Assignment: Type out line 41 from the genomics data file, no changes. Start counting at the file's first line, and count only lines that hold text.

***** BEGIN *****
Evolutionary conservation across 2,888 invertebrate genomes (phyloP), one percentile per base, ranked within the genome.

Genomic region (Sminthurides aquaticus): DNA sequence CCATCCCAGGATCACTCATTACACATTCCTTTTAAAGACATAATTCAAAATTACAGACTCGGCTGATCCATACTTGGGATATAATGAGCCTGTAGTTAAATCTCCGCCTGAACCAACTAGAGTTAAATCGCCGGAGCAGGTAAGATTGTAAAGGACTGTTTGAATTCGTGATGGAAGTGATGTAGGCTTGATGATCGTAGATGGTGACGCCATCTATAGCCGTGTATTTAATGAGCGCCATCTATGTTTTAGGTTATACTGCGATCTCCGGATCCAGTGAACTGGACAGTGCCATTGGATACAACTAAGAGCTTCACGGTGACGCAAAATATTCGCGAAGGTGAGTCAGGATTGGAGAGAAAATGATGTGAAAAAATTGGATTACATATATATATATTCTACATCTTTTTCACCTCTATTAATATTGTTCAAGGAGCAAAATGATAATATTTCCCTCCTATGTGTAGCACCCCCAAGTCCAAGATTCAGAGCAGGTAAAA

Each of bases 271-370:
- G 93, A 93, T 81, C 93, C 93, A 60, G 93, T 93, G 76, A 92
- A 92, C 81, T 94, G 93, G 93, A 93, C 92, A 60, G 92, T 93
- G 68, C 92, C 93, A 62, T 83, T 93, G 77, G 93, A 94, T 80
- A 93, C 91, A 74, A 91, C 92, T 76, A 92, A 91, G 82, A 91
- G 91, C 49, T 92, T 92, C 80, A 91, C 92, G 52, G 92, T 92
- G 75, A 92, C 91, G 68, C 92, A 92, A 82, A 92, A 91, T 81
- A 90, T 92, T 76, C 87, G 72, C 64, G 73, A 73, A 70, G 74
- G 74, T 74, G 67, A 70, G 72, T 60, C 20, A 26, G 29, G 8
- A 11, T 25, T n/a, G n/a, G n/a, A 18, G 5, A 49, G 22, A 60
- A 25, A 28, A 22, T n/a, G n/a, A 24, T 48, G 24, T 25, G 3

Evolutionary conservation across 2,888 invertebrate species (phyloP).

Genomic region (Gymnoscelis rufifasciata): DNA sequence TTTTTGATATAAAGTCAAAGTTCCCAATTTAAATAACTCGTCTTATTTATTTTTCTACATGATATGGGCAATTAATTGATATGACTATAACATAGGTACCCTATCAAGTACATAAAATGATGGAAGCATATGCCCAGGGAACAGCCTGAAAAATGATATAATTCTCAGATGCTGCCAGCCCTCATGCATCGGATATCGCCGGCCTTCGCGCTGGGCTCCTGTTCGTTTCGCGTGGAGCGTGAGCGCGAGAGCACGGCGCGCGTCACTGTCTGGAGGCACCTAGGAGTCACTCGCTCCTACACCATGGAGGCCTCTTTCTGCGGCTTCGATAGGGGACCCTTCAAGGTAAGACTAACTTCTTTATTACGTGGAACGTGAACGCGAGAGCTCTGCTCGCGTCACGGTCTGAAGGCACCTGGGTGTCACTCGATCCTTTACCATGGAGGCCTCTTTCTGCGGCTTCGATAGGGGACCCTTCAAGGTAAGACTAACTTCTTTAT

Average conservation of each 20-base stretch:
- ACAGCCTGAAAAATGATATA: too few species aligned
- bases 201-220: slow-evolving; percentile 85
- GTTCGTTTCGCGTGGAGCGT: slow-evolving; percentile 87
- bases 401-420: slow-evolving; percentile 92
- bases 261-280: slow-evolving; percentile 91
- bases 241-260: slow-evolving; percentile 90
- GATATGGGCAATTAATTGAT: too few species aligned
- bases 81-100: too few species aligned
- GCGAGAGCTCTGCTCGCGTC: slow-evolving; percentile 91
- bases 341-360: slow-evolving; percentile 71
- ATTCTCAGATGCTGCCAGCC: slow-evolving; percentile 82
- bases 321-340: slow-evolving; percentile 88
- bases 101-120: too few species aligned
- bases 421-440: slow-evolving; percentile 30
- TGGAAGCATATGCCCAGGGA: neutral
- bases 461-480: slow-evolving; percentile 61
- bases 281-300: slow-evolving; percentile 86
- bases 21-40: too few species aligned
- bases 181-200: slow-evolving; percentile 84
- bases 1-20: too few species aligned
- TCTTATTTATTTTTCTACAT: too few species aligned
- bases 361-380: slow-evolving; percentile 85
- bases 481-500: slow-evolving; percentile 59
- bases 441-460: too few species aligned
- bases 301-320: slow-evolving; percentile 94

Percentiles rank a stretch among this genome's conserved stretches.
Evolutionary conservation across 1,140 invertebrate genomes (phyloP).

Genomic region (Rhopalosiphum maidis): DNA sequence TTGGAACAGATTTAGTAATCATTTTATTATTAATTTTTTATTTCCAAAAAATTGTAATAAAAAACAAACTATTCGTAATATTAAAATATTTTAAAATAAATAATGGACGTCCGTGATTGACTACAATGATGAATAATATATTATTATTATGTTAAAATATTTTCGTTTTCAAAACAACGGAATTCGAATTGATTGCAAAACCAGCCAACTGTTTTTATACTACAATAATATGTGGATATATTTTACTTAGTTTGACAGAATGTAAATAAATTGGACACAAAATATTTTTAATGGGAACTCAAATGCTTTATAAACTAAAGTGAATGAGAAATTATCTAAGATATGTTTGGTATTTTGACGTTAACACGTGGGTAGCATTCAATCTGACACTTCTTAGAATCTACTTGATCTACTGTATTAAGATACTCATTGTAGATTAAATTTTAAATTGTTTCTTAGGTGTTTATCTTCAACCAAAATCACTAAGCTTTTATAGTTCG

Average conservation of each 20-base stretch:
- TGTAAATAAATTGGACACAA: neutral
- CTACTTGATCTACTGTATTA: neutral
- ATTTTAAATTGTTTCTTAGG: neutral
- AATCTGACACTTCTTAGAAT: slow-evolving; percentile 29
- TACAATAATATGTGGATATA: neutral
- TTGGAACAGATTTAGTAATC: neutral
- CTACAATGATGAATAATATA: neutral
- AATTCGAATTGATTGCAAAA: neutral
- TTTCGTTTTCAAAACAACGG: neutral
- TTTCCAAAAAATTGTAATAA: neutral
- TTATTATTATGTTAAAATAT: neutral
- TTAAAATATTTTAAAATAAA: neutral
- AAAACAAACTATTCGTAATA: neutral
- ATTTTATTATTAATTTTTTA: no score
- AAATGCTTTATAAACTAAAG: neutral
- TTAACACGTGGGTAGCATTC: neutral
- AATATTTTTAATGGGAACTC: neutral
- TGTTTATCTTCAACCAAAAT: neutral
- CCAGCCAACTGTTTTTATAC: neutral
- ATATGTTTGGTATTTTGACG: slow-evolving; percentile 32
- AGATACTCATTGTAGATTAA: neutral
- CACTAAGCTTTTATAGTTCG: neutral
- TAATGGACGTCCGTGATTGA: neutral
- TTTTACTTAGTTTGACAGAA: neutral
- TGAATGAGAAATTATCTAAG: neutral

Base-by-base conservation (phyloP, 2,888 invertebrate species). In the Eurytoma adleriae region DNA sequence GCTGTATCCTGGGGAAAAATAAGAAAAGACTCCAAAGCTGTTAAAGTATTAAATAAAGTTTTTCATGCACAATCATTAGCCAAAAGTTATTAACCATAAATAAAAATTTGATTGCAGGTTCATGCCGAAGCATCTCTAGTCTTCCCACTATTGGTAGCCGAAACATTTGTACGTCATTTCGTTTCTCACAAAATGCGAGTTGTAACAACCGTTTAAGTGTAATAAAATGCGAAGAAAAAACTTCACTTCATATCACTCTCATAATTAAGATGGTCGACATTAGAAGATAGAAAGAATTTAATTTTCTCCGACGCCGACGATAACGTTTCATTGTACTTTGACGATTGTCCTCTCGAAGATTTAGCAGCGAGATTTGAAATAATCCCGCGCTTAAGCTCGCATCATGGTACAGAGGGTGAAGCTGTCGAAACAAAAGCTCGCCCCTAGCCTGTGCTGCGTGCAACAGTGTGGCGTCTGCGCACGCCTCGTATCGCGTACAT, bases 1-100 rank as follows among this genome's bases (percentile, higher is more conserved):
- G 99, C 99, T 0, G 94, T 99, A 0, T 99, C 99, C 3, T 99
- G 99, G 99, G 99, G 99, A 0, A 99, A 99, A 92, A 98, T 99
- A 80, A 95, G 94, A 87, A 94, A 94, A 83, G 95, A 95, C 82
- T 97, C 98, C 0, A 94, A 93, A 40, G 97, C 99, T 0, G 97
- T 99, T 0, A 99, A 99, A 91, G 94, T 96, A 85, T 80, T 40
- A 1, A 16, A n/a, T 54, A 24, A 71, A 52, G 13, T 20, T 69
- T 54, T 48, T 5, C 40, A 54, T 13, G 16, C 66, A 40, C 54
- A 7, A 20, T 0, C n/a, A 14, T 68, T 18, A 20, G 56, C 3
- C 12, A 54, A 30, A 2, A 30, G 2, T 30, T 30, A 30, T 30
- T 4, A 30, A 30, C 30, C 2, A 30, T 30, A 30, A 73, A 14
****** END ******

- bases 301-320: slow-evolving; percentile 94